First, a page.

Applying Human Rescue Techniques to Dogs

By William Thomas


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An absolute animal lover, Maureen Fredrickson has created a kind of healing homestead in which all manner of emotionally damaged people achieve recovery by developing gentle touch and trusting body language while interacting with her menagerie of horses, donkeys, chickens and turkeys. Dairy sheep are expected any day now in her huge arena-like barn. The dogs and birds stay up in the house.

Maureen was witness to an amazing event in which a life was saved in a moment of crisis by applying a human rescue technique to a dog.

Maureen had just arrived home with a prized addition to her line-up of therapists - a young and very sociable cockatiel. The small crested parrot from Australia with its yellow head and grey body was everything Maureen looked for in a teaching assistant - gentleness and predictability. Moreover, the bird liked people more than other birds. Watching it flop around on the kitchen counter that first day, taking the measure of its new home, Maureen was trying to come up with a name.

Just then, her roommate Greg came into the kitchen with the dogs, having just finished their daily walk. New bird, old dogs - there was an awful lot of staring going on.

Under the best conditions, tall, long-snouted Irish Wolfhounds can look intimidating. To a small bird in an unfamiliar environment, big gangly Gaibhne (pronounced Gobbny) must have looked like the Loch Ness Monster. Which could be the reason the young cockatiel lost his balance and fell awkwardly to the floor.

There aren’t a lot of dog rules in the house, except one - anything that hits the floor belongs to the dogs.

Before the bird could pick itself up from its unceremonious landing, Gaibhne was on it like a table scrap from heaven. In a flash, two people frozen in fright watched what the chain of 7-11 stores refers to as “The Big Gulp.”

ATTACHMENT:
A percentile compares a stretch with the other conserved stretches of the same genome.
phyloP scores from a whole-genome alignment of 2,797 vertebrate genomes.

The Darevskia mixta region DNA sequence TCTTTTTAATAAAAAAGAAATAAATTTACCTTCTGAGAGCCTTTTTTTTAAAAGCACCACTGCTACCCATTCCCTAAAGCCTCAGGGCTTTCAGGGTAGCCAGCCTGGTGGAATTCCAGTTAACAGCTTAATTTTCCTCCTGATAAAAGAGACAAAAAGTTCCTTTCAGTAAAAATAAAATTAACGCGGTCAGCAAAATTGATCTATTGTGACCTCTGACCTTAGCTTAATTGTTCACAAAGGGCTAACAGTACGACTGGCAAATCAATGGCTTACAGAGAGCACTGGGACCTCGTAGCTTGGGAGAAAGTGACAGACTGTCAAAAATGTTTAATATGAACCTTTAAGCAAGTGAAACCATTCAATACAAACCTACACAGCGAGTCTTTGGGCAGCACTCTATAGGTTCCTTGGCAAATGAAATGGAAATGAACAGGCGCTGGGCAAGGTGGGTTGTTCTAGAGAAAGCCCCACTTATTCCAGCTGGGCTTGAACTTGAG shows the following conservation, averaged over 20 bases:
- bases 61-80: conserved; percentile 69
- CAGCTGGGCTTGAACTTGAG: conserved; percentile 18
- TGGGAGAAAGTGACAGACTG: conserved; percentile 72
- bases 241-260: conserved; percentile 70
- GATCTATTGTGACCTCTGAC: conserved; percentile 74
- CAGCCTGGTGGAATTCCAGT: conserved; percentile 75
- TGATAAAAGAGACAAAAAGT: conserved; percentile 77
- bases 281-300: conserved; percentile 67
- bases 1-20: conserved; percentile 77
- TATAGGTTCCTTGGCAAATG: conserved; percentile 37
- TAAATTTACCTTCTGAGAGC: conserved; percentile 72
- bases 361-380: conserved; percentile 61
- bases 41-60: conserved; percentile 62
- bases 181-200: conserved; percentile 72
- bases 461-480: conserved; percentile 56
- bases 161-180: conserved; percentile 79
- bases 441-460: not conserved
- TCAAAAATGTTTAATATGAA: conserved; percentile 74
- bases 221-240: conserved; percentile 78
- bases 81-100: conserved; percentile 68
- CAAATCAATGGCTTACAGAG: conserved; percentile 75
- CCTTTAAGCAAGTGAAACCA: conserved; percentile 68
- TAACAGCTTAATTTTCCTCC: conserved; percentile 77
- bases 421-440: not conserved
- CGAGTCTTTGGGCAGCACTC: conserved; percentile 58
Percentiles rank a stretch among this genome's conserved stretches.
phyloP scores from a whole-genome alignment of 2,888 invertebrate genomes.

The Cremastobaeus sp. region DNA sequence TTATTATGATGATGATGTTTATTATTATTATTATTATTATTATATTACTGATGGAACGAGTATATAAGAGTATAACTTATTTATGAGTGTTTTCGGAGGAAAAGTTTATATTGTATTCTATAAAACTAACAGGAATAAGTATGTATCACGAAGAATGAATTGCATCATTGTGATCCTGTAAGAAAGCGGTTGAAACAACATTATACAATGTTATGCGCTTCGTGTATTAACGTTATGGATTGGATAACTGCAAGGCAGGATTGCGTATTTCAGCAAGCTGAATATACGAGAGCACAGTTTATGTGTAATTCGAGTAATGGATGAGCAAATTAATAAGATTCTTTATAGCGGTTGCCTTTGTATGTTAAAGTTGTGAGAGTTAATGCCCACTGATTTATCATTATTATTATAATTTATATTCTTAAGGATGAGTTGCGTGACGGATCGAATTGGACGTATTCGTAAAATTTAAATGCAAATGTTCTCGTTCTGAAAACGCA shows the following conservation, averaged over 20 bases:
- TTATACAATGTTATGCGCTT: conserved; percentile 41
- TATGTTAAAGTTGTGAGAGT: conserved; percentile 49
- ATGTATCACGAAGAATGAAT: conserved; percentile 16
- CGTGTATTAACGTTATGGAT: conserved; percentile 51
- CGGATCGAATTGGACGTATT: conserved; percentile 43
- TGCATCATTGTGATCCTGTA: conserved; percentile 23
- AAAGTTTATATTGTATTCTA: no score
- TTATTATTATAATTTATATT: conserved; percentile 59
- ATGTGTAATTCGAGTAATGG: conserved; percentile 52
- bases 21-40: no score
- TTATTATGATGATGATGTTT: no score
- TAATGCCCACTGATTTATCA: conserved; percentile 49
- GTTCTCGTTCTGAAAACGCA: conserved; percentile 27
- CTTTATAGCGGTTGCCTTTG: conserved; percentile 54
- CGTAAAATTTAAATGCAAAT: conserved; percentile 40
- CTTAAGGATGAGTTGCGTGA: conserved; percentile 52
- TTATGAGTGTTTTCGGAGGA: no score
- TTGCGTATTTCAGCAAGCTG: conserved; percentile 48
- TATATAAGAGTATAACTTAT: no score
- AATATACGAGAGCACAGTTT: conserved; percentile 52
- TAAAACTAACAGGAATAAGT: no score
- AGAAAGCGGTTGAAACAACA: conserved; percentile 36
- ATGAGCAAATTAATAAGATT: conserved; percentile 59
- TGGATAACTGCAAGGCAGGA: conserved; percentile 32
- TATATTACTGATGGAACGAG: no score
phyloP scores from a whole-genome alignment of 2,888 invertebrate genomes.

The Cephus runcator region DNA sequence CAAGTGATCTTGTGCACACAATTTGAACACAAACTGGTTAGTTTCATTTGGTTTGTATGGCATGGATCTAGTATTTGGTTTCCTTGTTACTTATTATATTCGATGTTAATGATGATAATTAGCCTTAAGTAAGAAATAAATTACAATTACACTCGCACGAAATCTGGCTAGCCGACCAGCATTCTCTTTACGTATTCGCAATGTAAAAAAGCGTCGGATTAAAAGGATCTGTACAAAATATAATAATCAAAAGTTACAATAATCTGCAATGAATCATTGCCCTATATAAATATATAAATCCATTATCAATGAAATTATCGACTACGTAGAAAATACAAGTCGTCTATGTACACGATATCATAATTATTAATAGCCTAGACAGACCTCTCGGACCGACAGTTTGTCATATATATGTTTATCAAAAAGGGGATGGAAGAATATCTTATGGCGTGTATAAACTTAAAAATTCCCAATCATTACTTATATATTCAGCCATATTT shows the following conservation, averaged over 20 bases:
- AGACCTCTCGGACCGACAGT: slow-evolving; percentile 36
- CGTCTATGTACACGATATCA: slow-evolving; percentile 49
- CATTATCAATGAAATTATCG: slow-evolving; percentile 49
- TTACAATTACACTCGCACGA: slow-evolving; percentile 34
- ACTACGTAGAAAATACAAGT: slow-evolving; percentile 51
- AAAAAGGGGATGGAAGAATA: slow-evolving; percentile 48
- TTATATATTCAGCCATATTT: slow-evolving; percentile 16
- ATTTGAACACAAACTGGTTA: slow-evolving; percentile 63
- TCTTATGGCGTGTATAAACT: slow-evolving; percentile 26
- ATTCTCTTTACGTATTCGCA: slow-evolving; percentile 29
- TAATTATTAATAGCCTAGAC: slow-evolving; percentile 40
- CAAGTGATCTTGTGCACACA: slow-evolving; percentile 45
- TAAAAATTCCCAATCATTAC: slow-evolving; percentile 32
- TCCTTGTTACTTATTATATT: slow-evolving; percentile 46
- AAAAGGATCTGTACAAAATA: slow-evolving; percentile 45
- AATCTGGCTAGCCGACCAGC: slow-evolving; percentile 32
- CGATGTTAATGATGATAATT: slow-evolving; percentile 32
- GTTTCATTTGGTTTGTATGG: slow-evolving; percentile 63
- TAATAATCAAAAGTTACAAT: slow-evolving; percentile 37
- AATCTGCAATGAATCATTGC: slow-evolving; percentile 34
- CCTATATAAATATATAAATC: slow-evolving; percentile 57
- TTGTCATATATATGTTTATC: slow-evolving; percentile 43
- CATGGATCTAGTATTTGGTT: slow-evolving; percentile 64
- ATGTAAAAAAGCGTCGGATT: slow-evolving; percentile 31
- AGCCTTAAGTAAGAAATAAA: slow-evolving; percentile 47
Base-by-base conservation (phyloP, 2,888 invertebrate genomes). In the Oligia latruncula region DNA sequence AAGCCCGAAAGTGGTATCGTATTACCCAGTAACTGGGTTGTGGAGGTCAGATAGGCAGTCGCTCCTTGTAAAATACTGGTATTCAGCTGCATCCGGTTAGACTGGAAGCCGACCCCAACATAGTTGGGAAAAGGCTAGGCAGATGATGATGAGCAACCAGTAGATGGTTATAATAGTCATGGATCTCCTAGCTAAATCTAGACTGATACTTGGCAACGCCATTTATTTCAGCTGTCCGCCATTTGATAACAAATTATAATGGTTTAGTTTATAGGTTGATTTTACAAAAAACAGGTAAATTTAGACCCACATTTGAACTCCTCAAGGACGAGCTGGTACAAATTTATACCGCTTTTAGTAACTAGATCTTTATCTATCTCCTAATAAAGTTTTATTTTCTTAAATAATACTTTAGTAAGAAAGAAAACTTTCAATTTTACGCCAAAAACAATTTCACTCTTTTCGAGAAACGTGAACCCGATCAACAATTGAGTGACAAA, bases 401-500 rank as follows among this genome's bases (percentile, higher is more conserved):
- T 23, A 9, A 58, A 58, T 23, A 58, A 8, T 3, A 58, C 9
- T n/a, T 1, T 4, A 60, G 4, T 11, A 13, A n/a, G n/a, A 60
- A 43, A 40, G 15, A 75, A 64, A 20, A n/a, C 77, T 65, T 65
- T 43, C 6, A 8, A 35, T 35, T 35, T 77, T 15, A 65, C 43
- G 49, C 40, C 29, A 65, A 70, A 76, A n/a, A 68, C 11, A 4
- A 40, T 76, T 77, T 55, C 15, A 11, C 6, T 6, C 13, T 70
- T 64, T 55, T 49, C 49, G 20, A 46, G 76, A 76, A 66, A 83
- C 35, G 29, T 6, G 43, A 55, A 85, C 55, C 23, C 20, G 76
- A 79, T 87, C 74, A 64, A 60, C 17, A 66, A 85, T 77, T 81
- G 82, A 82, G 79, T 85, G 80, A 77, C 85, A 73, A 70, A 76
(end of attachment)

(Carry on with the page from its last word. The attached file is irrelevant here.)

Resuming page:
Before either Maureen or Greg could move, the Irish Wolfhound had swallowed the cockatiel whole.

Maureen lunged for the dog and pried open its jaws only to see the trembling tendrils of the bird’s tail feathers sticking out of the dog’s throat. Her only option was to grab the tail and yank hard, but she was almost certain she’d only end up with a handful of feathers.

Before she’d decided, Greg was straddling the dog from behind. Greg had been in the restaurant business and the chart on the wall came back to him. He did the hug and jerk on Gaibhne and, in so doing, performed the first successful Heimlich manoeuvre on a dog. That bird shot out of the dog’s mouth and across the room like a cruise missile - only damp and backwards. The dog saw stars; the bird got a glimpse of the inner working of the canine digestive system.

The look of surprise on the faces of both the dog and the bird was something Marlin Perkins never managed to capture in 25 years of filming Mutual of Omaha’s Wild Kingdom.

Both dog and bird lived, wearily ever after.

Okay, so maybe it wasn’t the first ever successful Heimliching of a dog, but it had to be the only time in history an Irish Wolf Hound has ever up-chucked a parrot.

And, it was certainly the first time anybody ever Heimliched a dog and saved the life of a bird. H. J. Heimlich would be proud - but confused.

Maureen appropriately named the bird Jonah.

 

DECEMBER 2009 SENIOR LIVING VANCOUVER AND LOWER MAINLAND

 

 

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